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Saudi Arabia pumps 10.21 mil b/d crude oil in Jan, eight-month low: Platts survey



By Eklavya Gupte, Herman Wang / Platts

Petroleumworld 02 07 2019

OPEC pumped the fewest barrels since March 2015 in January, with crude output plunging to 30.86 million b/d, a fall of 970,000 b/d from December as new supply quotas went into force, according to an S&P Global Platts survey of industry officials, analysts and shipping data.

The month-on-month fall was the biggest since December 2016, the survey found, with Saudi Arabia and the UAE leading the group in production discipline, while Libya kept its largest oil field offline due to security risks.

The 11 OPEC members obligated to reduce oil output under the agreement signed late last year achieved 76% of their required cuts in January, with their production falling 619,000 b/d from October, the benchmark month from which the quotas were determined, except for Kuwait, which is using November.

At the last OPEC meeting in Vienna, the members agreed to slash output by 812,000 b/d, with Russia and nine other non-OPEC allies committing to a cut of 383,000 b/d for the first six months of 2019.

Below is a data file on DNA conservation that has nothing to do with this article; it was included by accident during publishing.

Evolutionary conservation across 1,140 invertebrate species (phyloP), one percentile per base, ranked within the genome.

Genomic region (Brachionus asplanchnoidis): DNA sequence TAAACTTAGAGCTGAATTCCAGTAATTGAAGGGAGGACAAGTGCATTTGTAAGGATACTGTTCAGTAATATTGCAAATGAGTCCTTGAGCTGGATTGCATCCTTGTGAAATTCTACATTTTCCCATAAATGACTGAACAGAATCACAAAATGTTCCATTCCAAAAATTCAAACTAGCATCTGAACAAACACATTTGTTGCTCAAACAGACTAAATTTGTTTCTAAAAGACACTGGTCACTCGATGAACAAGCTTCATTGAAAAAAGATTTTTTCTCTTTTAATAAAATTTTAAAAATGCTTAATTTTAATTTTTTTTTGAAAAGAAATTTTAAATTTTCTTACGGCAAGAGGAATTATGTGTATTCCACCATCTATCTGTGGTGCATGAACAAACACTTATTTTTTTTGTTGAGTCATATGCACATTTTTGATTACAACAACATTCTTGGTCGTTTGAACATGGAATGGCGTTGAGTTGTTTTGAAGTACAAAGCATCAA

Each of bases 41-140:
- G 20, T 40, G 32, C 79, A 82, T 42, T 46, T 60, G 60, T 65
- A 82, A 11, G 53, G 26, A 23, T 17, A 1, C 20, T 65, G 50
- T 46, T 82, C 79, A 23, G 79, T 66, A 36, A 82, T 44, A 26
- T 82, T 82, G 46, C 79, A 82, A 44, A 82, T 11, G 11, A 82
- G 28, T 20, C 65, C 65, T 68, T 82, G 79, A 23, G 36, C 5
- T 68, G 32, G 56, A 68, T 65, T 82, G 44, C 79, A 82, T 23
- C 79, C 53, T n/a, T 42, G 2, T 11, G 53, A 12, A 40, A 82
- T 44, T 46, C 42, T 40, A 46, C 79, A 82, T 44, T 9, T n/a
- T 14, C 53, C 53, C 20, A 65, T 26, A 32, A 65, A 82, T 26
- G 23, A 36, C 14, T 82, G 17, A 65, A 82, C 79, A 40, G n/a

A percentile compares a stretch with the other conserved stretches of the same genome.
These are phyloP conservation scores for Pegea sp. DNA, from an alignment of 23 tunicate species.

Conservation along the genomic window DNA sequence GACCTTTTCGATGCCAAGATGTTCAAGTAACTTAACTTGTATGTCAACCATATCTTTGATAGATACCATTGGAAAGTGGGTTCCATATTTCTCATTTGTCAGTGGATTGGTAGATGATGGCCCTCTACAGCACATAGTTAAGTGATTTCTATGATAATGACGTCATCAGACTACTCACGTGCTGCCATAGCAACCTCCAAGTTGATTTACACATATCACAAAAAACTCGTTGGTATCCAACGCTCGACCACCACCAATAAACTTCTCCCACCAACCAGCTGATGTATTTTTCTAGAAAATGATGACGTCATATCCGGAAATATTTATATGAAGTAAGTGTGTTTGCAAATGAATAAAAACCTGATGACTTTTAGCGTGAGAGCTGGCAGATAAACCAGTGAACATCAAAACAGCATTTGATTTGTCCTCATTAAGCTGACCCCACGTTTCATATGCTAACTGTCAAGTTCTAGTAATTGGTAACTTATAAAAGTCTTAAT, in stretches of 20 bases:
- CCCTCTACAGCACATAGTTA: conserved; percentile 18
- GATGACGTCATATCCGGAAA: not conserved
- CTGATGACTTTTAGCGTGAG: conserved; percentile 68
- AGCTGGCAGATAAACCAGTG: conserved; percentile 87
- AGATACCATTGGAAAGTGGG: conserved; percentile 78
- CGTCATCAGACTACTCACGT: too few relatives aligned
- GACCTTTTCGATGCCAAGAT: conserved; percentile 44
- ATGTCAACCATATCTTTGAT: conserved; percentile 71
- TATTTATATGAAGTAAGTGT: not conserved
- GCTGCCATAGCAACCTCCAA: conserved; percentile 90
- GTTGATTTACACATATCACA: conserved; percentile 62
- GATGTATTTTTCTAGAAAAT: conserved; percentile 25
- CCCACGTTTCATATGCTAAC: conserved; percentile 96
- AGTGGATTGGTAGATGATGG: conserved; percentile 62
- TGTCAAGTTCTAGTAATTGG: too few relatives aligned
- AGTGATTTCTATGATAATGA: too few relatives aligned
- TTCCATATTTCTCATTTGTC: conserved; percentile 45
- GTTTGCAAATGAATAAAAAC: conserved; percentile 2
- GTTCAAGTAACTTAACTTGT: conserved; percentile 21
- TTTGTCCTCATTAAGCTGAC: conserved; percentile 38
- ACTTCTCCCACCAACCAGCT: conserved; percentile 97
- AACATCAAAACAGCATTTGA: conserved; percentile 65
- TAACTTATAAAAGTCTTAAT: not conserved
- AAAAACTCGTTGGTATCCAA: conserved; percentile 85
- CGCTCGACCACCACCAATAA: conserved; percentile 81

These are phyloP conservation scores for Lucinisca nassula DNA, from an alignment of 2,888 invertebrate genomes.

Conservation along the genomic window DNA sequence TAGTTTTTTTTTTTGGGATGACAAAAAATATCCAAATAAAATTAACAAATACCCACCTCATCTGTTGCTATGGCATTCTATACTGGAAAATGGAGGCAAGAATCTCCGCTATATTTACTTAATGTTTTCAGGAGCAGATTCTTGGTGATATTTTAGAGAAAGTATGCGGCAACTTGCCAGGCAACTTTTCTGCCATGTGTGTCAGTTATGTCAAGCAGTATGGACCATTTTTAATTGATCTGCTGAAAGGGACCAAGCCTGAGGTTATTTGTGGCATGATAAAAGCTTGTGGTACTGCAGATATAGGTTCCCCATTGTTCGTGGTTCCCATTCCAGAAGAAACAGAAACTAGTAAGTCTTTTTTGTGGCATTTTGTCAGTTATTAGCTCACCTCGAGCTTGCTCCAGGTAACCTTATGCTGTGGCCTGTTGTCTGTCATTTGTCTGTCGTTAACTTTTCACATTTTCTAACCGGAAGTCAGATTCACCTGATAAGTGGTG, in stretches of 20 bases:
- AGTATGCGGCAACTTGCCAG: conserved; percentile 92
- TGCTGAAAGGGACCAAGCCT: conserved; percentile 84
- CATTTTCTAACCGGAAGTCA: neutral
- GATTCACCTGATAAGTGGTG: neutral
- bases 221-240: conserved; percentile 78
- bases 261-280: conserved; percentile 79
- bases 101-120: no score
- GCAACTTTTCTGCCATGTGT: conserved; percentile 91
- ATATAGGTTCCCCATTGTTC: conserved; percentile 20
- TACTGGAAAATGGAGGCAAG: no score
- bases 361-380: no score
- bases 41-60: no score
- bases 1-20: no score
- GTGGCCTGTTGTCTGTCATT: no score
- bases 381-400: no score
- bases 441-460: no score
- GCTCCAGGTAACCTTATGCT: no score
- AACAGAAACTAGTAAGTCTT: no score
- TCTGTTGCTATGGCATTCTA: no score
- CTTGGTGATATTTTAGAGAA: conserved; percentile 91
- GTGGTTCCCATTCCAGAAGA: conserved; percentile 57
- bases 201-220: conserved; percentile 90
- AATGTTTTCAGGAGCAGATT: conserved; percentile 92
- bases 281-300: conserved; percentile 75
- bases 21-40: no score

Venezuela, Iran and Libya were exempted from the deal, and those three countries contributed to 25% of OPEC's production decline for January.

Saudi Arabia has backed up the strong words of its energy minister Khalid al-Falih, with January production falling to 10.21 million b/d.

That is below its allocation of 10.31 million b/d under the deal, as crude exports declined by around 500,000 b/d to 7.20 million b/d in January, Platts trade flow software cFlow showed.

It is also the lowest output figure since May 2018 when the kingdom produced 10.01 million b/d.

The UAE, which has recently emerged as OPEC's third-largest producer, pumped 3.07 million b/d in January, down 180,000 b/d from December, in line with its quota.

State-owned ADNOC lowered January nominations by 5-15% for its key crude export grades and this was matched by lower loadings in the month, according to tanker tracking data.